Tumor Pathology Report in 3D Dynamic Image Format
B Castaneda, D Hosey, J Strang, DJ Rubens, KJ Parker, J Yao, Z Qu. University of Rochester, Rochester, NY
Background: Tumor pathology reports are a critical component in the clinical management of cancer patients. Currently, pathology reports of malignant neoplasm remain in text format with the occasional presence of selected 2D still images for marketing purposes. Images are considered the most comprehensive and intuitive form of information for morphological abnormalities. In this abstract, we propose and report a 3D image pathology reporting module using prostate as a model that allows direct and visual assessment of several critical tumor attributes such as size, volume, shape, location, extent and margin status.
Design: Intact prostate glands with carcinoma were received after radical prostatectomy. A landmark device, which consisted of two sets of four (3 mm diameter) mating metal prongs, was inserted into the specimen through the apex and base to provide fiducial markers for 3D reconstruction. Subsequently, a whole-mount protocol was followed and complete serial sections (4mm apart) were mounted on 70 x 50 mm slides and stained by routine H&E for microscopic evaluation. The carcinoma was outlined in the slides. Image segmentation techniques were used to extract the contours of the gland and the tumor. These contours were interpolated to create a 3D model which was dynamically visualized using a web interface.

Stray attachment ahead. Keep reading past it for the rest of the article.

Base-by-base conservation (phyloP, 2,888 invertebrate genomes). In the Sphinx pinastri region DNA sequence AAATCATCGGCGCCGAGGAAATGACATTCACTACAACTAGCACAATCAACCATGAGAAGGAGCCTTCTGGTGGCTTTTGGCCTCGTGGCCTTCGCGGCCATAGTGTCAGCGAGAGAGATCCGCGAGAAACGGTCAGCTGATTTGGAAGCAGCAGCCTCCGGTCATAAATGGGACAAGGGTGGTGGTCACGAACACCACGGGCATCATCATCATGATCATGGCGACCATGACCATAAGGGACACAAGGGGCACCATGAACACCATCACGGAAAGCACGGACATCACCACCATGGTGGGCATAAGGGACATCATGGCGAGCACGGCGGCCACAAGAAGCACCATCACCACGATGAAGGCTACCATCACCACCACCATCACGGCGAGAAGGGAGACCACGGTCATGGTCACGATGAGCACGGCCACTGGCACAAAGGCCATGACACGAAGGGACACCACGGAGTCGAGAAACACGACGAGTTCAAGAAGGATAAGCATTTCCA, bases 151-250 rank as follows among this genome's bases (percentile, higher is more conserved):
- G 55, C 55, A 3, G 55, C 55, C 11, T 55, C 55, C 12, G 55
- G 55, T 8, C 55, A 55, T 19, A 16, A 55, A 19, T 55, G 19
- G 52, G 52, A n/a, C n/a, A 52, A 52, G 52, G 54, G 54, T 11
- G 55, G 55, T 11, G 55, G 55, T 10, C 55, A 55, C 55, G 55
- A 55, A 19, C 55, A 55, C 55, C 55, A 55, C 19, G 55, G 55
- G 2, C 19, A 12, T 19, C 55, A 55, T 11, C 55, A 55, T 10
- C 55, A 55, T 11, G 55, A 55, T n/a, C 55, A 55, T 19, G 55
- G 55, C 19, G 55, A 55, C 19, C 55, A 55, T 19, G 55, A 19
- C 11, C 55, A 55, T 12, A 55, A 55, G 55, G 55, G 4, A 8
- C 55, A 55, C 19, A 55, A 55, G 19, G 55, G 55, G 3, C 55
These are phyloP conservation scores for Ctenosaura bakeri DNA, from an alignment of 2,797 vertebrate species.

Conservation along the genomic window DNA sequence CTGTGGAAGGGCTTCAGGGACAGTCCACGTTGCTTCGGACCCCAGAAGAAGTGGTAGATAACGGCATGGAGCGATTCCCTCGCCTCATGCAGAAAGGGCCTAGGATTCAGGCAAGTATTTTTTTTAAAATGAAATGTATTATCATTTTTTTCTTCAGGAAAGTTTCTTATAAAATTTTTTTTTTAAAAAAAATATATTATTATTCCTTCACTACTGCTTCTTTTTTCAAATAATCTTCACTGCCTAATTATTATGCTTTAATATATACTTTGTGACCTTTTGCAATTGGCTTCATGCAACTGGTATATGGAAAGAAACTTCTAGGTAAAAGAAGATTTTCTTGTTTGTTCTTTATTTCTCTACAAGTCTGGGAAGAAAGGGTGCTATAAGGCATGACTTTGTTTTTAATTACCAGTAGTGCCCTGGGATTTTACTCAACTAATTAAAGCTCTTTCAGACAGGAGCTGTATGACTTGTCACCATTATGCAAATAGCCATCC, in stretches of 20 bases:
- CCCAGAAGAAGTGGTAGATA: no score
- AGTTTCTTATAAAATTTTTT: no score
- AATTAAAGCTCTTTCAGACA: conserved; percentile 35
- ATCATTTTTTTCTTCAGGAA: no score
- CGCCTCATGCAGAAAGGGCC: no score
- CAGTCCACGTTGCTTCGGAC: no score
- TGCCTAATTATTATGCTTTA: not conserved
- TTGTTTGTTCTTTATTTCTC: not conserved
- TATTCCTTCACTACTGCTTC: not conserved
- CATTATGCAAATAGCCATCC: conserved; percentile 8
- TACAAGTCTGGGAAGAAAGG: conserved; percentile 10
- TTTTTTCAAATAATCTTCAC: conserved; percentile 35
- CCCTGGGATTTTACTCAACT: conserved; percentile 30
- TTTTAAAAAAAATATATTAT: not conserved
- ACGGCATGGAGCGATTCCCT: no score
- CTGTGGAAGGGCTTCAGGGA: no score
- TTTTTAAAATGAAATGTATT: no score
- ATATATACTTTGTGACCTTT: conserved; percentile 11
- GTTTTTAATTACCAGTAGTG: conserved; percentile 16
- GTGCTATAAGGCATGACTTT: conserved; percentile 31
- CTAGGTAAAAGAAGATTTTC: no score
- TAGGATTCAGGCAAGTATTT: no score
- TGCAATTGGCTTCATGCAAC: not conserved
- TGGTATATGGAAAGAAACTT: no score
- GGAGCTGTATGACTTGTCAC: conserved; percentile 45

Results: Figure 1 illustrates the implemented web interface showing a 3D model of the prostate gland (cyan) and the carcinoma (red). Users can access this interface to view a colored 3-D model of a tumor from several angles to reveal the tumor size, shape and location in the specimen.
Conclusions: We propose a 3D pathology tumor report by combining well established pathology specimen whole-mount methods, image processing techniques, and 3D modeling software tools. This reporting method allows for a more comprehensive appreciation and assessment of several critical cancer attributes. Furthermore, this 3D reporting methodology can be applied to other organ systems (such as liver) and used to validate radiology imaging modalities.
Wednesday, March 11, 2009 9:30 AM
Poster Session V # 215, Wednesday Morning